Olathe & Southwest Joco

Nineteen students and two teachers from Germany experienced Kansas City culture this fall

Students from Germany trekked to Kansas City’s 18th and Vine District to experience jazz, a musical genre born in America.
Students from Germany trekked to Kansas City’s 18th and Vine District to experience jazz, a musical genre born in America. Photo provided

German students immersed in KC culture

Nineteen students and two teachers from the Bavarian area of Germany experienced Kansas City culture this fall and spent time in two Olathe high schools as part of an ongoing program organized by the Olathe Public Schools.

Every other year, the district welcomes students from sister schools in Germany and Japan, who stay with host families for 10 days. Students from Penzberg, Germany, visited this fall, and Japanese teenagers will be here during the spring semester.

Upon arrival, the cultural exchange participants met their host families at a welcome reception at Olathe Northwest High School.

While here, the students tasted Arthur Bryant’s barbecue and visited Kansas City landmarks such as the American Jazz Museum, the Negro Leagues Baseball Museum and the National World War I Museum and Memorial. During the day, they attended school with their host siblings.

German teachers Christine Hanks, from Olathe East High School, and and Kimberly Watts, from Olathe Northwest, organize the program itineraries and maintain the relationship with the sister school.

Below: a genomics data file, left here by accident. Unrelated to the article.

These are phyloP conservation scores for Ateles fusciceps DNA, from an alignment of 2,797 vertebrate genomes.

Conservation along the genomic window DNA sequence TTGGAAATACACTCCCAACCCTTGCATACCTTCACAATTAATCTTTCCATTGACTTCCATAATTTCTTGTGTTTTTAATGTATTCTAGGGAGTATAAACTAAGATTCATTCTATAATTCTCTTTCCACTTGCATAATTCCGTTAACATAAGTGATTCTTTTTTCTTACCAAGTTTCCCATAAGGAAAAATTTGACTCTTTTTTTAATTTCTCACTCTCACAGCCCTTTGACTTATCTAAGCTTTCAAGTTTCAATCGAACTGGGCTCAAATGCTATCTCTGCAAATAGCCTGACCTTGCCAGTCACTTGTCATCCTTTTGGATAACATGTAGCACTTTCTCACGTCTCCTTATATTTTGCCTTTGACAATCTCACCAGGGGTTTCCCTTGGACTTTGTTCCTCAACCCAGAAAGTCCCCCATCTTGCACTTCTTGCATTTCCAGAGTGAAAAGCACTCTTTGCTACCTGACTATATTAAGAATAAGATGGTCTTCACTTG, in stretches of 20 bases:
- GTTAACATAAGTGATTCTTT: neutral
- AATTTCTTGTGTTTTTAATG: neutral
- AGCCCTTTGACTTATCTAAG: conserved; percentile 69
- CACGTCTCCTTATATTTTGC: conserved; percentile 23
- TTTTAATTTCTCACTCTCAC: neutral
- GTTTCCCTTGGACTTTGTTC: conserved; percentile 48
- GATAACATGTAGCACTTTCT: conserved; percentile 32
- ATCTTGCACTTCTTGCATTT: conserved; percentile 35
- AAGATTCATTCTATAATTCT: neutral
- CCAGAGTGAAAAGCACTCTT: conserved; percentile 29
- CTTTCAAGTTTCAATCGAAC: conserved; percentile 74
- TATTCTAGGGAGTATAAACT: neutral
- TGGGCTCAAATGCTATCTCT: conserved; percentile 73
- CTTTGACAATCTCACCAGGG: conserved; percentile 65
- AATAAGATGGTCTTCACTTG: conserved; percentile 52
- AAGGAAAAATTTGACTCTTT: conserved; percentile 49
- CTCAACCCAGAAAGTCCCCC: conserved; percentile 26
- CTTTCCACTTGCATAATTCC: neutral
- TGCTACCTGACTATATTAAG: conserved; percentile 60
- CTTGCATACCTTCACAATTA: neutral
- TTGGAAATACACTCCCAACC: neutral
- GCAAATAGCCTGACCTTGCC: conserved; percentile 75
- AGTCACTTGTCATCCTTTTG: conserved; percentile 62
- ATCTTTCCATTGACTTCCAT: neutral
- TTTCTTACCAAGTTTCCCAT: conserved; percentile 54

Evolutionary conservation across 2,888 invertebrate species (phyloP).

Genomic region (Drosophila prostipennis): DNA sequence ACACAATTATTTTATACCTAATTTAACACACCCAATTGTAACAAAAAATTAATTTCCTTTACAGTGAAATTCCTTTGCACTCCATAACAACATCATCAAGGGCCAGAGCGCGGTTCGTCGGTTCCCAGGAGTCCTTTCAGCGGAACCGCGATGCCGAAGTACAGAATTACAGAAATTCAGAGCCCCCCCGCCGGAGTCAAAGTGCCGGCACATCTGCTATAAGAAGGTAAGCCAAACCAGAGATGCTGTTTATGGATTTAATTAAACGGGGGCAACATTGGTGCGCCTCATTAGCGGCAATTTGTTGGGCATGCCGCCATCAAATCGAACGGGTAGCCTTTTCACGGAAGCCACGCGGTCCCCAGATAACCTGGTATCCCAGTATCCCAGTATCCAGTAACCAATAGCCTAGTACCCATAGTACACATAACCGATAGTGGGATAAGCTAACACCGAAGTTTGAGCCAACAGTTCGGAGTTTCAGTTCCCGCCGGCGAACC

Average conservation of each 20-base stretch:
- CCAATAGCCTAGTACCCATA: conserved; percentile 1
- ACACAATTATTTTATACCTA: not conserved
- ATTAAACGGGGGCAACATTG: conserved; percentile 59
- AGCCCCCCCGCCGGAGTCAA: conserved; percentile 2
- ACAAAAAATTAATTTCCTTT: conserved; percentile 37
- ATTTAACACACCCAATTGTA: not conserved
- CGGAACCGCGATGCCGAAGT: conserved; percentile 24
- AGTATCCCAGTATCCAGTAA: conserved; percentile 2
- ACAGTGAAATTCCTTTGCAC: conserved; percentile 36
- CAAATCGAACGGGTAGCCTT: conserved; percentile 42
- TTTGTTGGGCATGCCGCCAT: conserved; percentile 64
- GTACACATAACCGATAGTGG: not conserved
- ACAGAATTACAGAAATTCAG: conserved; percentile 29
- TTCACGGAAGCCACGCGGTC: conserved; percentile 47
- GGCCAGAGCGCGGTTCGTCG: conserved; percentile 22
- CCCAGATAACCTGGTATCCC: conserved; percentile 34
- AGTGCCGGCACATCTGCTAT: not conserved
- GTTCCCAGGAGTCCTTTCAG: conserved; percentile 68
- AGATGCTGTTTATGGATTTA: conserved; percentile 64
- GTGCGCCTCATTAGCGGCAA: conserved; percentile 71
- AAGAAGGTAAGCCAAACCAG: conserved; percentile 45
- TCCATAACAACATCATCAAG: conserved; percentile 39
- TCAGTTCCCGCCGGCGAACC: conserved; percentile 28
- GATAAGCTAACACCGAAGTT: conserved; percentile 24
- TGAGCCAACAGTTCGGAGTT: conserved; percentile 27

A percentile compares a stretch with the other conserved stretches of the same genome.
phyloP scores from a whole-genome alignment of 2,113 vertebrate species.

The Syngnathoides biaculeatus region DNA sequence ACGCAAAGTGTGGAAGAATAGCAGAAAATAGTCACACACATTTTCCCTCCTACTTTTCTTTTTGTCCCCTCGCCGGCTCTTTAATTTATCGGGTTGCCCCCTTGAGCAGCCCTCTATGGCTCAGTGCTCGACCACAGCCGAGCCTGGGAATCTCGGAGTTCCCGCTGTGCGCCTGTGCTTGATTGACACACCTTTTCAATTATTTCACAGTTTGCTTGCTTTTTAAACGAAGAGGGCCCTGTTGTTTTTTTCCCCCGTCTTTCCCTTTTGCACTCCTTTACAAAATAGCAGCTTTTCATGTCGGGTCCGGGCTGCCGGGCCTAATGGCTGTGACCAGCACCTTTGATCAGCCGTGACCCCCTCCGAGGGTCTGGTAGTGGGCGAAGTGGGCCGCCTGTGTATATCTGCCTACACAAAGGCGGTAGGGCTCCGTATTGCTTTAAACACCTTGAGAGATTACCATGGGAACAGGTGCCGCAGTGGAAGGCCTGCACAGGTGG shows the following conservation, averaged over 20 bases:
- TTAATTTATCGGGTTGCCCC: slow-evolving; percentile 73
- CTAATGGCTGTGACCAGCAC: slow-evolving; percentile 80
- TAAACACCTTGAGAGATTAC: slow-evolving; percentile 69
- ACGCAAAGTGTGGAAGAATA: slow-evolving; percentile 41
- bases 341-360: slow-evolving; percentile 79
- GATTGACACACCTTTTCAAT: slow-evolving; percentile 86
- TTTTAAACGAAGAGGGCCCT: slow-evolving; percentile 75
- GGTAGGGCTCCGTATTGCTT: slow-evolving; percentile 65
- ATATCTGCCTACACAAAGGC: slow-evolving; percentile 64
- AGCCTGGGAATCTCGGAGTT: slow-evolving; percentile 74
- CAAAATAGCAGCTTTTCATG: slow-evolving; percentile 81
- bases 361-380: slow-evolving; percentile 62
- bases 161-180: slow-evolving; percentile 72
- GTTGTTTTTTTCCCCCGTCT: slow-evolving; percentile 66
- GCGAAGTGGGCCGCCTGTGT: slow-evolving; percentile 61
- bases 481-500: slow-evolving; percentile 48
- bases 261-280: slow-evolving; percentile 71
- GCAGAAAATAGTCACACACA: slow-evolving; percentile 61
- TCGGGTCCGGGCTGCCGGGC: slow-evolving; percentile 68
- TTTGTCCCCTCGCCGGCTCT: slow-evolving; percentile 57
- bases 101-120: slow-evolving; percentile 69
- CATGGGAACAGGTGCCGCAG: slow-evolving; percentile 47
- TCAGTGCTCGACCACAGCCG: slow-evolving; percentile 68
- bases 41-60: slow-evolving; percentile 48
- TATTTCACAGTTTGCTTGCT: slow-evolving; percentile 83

“Olathe’s cultural exchange with Penzberg has proven to be an invaluable experience for students in our German programs at Olathe East and Olathe Northwest,” Michael Flenthrope, district coordinator of world languages, said in a news release. “This partnership enables our teachers to bring the contemporary German culture and language not only into the classroom, but also into the homes of our students.”

At the farewell dinner, German students thanked their host families and taught them about their home city by sharing pictures and performing songs with instruments.

State funds secured for new Gardner interchange

Gardner officials announced this week that the state has allocated roughly $10 million for improvements to the interchange at Interstate 35 and Gardner Road.

The Kansas Department of Transportation is designing a diverging diamond interchange for that location, a newer design that increases safety by eliminating left-hand turns into oncoming traffic.

The city said KDOT will provide $3.925 million for Phase 1, which will realign 191st Street west of Gardner Road and signalize the intersection ramps.That work is to begin late next year.

In addition, $6 million will be granted for the replacement of the Gardner Road bridge over I-35. That Phase 2 construction is slated to begin in 2022.

Library book sale concludes Dec. 9

A book sale organized by the Friends of the Olathe Public Library continues through Dec. 9 at the library’s Teen Commons, 16160 W. 135th St.

Sale hours were scheduled from 10 a.m. to 5 p.m. Dec. 7-8. Customers can stop by from noon to 3 p.m. Dec. 9 for a “Sack Sale” where they can fill a sack for $6. If they buy two sacks, they get four more for free.

Hunt for candy canes by flashlight

Several cities around the area have scheduled candy cane hunts — by flashlights — during this holiday season.

By 5:30 p.m. Dec. 20, the city of Gardner expects Santa to have hidden hundreds of candy canes in Cornerstone Park for kids to find. Families should bring their own flashlights at that time to join the hunt. Prizes will be given to those who find the “lucky canes.”

The event is designed for children aged 2 to 12. The cost is $3 per child, and registration is due by Dec. 17 at City Hall or online through the Parks & Recreation page at gardnerkansas.gov.

Olathe rescheduled its event for 5:30 p.m. Dec. 8 at Stagecoach Park. Registration was required.

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